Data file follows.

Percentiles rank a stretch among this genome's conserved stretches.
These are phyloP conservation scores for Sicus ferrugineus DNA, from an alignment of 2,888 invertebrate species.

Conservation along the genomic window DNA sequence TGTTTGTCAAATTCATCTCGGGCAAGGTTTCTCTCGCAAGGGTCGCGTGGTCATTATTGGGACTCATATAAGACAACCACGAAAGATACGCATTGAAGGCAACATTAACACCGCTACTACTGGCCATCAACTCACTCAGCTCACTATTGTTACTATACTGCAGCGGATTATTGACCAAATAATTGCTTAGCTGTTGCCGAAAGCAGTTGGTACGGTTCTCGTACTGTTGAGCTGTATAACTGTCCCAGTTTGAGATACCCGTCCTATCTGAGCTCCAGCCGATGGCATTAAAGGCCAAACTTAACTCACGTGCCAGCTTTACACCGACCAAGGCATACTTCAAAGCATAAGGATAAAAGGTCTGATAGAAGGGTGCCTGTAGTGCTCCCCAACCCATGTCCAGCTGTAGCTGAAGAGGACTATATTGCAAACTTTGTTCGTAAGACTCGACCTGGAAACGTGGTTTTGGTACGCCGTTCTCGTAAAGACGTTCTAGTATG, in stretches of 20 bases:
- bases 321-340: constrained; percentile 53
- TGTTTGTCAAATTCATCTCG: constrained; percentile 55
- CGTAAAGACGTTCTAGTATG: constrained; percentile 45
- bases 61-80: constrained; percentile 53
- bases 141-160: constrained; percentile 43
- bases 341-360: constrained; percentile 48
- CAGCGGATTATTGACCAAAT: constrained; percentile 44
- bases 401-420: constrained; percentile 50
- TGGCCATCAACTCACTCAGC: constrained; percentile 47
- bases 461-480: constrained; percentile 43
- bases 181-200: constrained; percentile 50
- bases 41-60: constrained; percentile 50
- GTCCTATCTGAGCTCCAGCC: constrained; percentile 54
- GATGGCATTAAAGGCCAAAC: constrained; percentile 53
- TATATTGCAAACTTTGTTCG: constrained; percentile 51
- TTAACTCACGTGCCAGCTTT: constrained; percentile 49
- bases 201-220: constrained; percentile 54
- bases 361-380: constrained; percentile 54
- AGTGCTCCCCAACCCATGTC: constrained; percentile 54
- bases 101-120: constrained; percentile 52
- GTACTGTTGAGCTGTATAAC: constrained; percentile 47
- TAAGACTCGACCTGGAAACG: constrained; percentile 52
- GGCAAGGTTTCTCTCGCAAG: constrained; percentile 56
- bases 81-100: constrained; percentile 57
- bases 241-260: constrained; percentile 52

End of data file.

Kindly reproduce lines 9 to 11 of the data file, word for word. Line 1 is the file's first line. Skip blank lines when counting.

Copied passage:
- bases 341-360: constrained; percentile 48
- CAGCGGATTATTGACCAAAT: constrained; percentile 44
- bases 401-420: constrained; percentile 50